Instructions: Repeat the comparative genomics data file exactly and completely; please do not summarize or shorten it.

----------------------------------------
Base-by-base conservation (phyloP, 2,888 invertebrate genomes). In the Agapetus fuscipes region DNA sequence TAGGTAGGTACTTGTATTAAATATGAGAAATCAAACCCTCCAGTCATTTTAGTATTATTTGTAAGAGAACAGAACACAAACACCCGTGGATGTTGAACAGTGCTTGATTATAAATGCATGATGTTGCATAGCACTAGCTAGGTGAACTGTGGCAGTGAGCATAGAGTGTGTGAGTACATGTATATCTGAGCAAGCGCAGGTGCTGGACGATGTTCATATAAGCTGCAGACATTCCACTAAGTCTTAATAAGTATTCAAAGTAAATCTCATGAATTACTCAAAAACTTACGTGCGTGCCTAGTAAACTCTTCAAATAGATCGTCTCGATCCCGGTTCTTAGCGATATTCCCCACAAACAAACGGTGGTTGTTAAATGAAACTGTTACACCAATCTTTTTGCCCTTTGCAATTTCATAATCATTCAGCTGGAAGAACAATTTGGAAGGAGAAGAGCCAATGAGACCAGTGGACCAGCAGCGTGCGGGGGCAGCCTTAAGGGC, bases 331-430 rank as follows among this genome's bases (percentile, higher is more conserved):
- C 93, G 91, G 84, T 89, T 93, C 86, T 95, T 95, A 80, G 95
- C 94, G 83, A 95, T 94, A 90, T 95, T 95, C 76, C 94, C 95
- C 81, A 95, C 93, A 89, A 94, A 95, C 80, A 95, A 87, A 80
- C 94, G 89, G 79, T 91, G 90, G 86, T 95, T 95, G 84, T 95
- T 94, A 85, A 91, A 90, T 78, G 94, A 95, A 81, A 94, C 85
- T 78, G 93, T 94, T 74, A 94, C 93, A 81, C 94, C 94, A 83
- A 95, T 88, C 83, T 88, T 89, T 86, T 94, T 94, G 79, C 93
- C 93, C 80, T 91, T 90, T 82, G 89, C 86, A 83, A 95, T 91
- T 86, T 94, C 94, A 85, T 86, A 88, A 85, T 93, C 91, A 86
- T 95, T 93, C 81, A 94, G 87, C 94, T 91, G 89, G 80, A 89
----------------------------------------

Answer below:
Base-by-base conservation (phyloP, 2,888 invertebrate genomes). In the Agapetus fuscipes region DNA sequence TAGGTAGGTACTTGTATTAAATATGAGAAATCAAACCCTCCAGTCATTTTAGTATTATTTGTAAGAGAACAGAACACAAACACCCGTGGATGTTGAACAGTGCTTGATTATAAATGCATGATGTTGCATAGCACTAGCTAGGTGAACTGTGGCAGTGAGCATAGAGTGTGTGAGTACATGTATATCTGAGCAAGCGCAGGTGCTGGACGATGTTCATATAAGCTGCAGACATTCCACTAAGTCTTAATAAGTATTCAAAGTAAATCTCATGAATTACTCAAAAACTTACGTGCGTGCCTAGTAAACTCTTCAAATAGATCGTCTCGATCCCGGTTCTTAGCGATATTCCCCACAAACAAACGGTGGTTGTTAAATGAAACTGTTACACCAATCTTTTTGCCCTTTGCAATTTCATAATCATTCAGCTGGAAGAACAATTTGGAAGGAGAAGAGCCAATGAGACCAGTGGACCAGCAGCGTGCGGGGGCAGCCTTAAGGGC, bases 331-430 rank as follows among this genome's bases (percentile, higher is more conserved):
- C 93, G 91, G 84, T 89, T 93, C 86, T 95, T 95, A 80, G 95
- C 94, G 83, A 95, T 94, A 90, T 95, T 95, C 76, C 94, C 95
- C 81, A 95, C 93, A 89, A 94, A 95, C 80, A 95, A 87, A 80
- C 94, G 89, G 79, T 91, G 90, G 86, T 95, T 95, G 84, T 95
- T 94, A 85, A 91, A 90, T 78, G 94, A 95, A 81, A 94, C 85
- T 78, G 93, T 94, T 74, A 94, C 93, A 81, C 94, C 94, A 83
- A 95, T 88, C 83, T 88, T 89, T 86, T 94, T 94, G 79, C 93
- C 93, C 80, T 91, T 90, T 82, G 89, C 86, A 83, A 95, T 91
- T 86, T 94, C 94, A 85, T 86, A 88, A 85, T 93, C 91, A 86
- T 95, T 93, C 81, A 94, G 87, C 94, T 91, G 89, G 80, A 89